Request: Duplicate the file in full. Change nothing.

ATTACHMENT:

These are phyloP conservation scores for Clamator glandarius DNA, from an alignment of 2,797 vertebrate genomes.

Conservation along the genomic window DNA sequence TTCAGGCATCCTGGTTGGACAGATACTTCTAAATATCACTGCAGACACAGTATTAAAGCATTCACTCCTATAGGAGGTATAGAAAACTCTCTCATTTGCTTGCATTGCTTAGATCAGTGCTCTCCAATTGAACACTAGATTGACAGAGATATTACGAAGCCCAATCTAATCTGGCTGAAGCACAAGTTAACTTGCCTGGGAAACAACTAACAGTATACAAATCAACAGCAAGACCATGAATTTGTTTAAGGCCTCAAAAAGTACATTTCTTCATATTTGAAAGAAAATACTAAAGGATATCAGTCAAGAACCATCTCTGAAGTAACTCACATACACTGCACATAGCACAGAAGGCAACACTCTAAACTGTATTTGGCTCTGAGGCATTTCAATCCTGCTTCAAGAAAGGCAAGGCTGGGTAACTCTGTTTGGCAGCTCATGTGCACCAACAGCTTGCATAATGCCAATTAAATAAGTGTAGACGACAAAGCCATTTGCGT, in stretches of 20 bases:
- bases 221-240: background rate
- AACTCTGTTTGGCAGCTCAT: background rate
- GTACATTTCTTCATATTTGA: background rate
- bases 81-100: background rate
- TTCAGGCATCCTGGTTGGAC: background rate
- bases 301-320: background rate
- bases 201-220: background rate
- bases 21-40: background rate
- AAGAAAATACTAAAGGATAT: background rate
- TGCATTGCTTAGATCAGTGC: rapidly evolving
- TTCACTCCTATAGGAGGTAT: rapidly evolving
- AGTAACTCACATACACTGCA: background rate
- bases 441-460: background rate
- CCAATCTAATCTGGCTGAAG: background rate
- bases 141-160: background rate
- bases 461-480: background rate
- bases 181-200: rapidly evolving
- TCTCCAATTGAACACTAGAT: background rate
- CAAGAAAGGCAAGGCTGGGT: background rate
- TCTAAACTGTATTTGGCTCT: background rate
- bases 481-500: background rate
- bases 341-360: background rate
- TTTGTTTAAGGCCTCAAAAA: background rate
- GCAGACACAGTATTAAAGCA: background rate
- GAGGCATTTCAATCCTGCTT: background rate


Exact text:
These are phyloP conservation scores for Clamator glandarius DNA, from an alignment of 2,797 vertebrate genomes.

Conservation along the genomic window DNA sequence TTCAGGCATCCTGGTTGGACAGATACTTCTAAATATCACTGCAGACACAGTATTAAAGCATTCACTCCTATAGGAGGTATAGAAAACTCTCTCATTTGCTTGCATTGCTTAGATCAGTGCTCTCCAATTGAACACTAGATTGACAGAGATATTACGAAGCCCAATCTAATCTGGCTGAAGCACAAGTTAACTTGCCTGGGAAACAACTAACAGTATACAAATCAACAGCAAGACCATGAATTTGTTTAAGGCCTCAAAAAGTACATTTCTTCATATTTGAAAGAAAATACTAAAGGATATCAGTCAAGAACCATCTCTGAAGTAACTCACATACACTGCACATAGCACAGAAGGCAACACTCTAAACTGTATTTGGCTCTGAGGCATTTCAATCCTGCTTCAAGAAAGGCAAGGCTGGGTAACTCTGTTTGGCAGCTCATGTGCACCAACAGCTTGCATAATGCCAATTAAATAAGTGTAGACGACAAAGCCATTTGCGT, in stretches of 20 bases:
- bases 221-240: background rate
- AACTCTGTTTGGCAGCTCAT: background rate
- GTACATTTCTTCATATTTGA: background rate
- bases 81-100: background rate
- TTCAGGCATCCTGGTTGGAC: background rate
- bases 301-320: background rate
- bases 201-220: background rate
- bases 21-40: background rate
- AAGAAAATACTAAAGGATAT: background rate
- TGCATTGCTTAGATCAGTGC: rapidly evolving
- TTCACTCCTATAGGAGGTAT: rapidly evolving
- AGTAACTCACATACACTGCA: background rate
- bases 441-460: background rate
- CCAATCTAATCTGGCTGAAG: background rate
- bases 141-160: background rate
- bases 461-480: background rate
- bases 181-200: rapidly evolving
- TCTCCAATTGAACACTAGAT: background rate
- CAAGAAAGGCAAGGCTGGGT: background rate
- TCTAAACTGTATTTGGCTCT: background rate
- bases 481-500: background rate
- bases 341-360: background rate
- TTTGTTTAAGGCCTCAAAAA: background rate
- GCAGACACAGTATTAAAGCA: background rate
- GAGGCATTTCAATCCTGCTT: background rate